Identifying the Limiting Factor
SHET incorporates the three basic habitat needs of the bobwhite quail: nesting cover, food, and escape/loafing cover. These needs essentially represent three different classes of vegetation. Nesting cover is typically bunchgrasses of adequate size and density, but prickly pear and yucca also make excellent nesting cover. Food includes primarily seeds of early successional forbs and grasses, insects and greens. Escape (sometimes referred to as “loafing”) cover relates to woody species of adequate size and proper interspersion. SHET allows us to determine which of these three needs are lacking most in that area—in other words, which of those factors are “limiting factors” for quail. That tells us where we need to prioritize our management efforts.
Managing with mother nature and science
The principal “tools” that we use to manipulate the habitat at RPQRR are the same as those described by Aldo Leopold in 1933 as the axe, plow, cow, fire, and gun. Soil disturbance, prescribed fire, and brush sculpting are examples. Soil disturbance sets back vegetative succession resulting in an increase in lower successional species (i.e. weedy forbs) on the landscape. Some example species that proliferate after soil disturbance are western ragweed, annual broomweed, and annual sunflower all of which provide great food for quail. The resultant increase in diversity of forbs also promotes increased insect abundance, more food for quail. Therefore, we use soil disturbance in areas we believe would benefit from additional “quail food”. In addition to soil disturbance, we plant small food plots (2-5 acres of wheat, milo, and sorghum almum) in various parts of the ranch to provide additional forage.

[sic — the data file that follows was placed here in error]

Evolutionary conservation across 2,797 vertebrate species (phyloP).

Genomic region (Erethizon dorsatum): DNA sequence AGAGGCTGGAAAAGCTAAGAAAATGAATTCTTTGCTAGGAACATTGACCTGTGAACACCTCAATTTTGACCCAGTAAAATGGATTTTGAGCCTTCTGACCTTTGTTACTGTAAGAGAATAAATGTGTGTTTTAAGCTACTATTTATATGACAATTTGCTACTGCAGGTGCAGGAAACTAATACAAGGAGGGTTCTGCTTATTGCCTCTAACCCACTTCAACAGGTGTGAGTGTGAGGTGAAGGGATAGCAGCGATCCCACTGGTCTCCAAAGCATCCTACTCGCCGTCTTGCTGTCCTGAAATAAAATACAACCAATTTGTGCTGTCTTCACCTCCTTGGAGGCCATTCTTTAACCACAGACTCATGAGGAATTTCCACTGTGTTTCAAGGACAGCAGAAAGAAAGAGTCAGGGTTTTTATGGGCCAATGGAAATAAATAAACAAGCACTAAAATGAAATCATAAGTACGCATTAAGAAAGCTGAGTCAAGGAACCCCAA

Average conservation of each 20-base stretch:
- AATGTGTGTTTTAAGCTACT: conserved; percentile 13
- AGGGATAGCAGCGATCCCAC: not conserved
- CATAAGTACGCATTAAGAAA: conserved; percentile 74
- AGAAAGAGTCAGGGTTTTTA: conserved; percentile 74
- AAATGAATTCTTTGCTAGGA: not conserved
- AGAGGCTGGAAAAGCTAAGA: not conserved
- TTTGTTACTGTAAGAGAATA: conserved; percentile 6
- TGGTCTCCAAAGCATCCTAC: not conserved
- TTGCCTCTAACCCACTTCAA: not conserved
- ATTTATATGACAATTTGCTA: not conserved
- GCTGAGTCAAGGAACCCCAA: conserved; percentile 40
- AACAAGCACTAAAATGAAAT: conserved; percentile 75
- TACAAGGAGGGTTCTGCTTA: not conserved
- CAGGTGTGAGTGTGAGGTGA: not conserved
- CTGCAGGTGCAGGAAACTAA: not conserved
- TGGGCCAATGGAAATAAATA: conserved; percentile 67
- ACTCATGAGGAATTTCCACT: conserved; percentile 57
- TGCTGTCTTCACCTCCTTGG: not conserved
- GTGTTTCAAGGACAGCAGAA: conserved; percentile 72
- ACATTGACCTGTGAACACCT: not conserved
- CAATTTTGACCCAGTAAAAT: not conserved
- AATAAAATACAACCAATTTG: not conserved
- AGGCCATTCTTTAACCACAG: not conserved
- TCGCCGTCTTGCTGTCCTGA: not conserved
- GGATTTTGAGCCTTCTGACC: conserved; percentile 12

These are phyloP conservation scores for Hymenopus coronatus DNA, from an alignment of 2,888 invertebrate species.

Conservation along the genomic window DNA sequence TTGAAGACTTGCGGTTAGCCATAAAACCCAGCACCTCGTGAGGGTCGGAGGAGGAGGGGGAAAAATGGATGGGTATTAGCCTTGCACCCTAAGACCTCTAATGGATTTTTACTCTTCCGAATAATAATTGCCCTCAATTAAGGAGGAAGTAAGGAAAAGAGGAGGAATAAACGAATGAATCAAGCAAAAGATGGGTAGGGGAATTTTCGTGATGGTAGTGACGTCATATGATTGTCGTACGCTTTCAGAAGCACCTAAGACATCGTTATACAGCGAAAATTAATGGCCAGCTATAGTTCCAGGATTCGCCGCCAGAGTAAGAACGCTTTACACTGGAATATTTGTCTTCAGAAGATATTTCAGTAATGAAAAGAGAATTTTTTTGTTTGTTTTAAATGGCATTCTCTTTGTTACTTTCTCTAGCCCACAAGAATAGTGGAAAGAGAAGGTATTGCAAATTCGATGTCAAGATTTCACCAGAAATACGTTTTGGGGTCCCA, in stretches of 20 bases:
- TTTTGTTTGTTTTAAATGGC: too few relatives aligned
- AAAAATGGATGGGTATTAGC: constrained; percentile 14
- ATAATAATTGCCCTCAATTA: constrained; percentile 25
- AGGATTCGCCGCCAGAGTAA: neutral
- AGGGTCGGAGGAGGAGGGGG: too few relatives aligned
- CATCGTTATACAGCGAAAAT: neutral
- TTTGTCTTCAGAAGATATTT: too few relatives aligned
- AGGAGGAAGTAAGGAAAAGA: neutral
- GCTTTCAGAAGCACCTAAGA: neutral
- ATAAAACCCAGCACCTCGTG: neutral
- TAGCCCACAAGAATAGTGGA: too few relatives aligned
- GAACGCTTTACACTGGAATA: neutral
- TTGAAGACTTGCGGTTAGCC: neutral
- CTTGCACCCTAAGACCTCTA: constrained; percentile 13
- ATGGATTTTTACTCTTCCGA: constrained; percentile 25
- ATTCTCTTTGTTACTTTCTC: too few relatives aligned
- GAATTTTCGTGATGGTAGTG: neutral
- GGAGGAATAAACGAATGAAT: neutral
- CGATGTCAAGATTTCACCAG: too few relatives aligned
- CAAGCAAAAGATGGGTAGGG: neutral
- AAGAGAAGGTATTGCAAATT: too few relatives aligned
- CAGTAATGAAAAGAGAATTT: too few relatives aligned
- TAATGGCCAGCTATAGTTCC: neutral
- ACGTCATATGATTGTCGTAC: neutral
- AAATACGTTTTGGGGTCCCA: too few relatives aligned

Prescribed fire, used properly, can be a great asset in a quail manager’s toolbox. However, used improperly, it is the greatest liability both in terms of safety and potentially negative impacts on our shrubs (remember we’re in a 22” rainfall zone out here; fire is more “quail friendly” the further east one travels). We use cool season prescribed burns in areas that we believe the relative proportion of bare ground has become too low, relative abundance of forbs has become too low, or previous years’ grass growth has become too thick (often these three happen in conjunction). In these areas, done under the right conditions, a prescribed burn will promote forb production and diversity; promote new, healthy bunchgrass growth from species such as little bluestem and silver bluestem; and increase bare ground in areas that are “choked up” with old growth.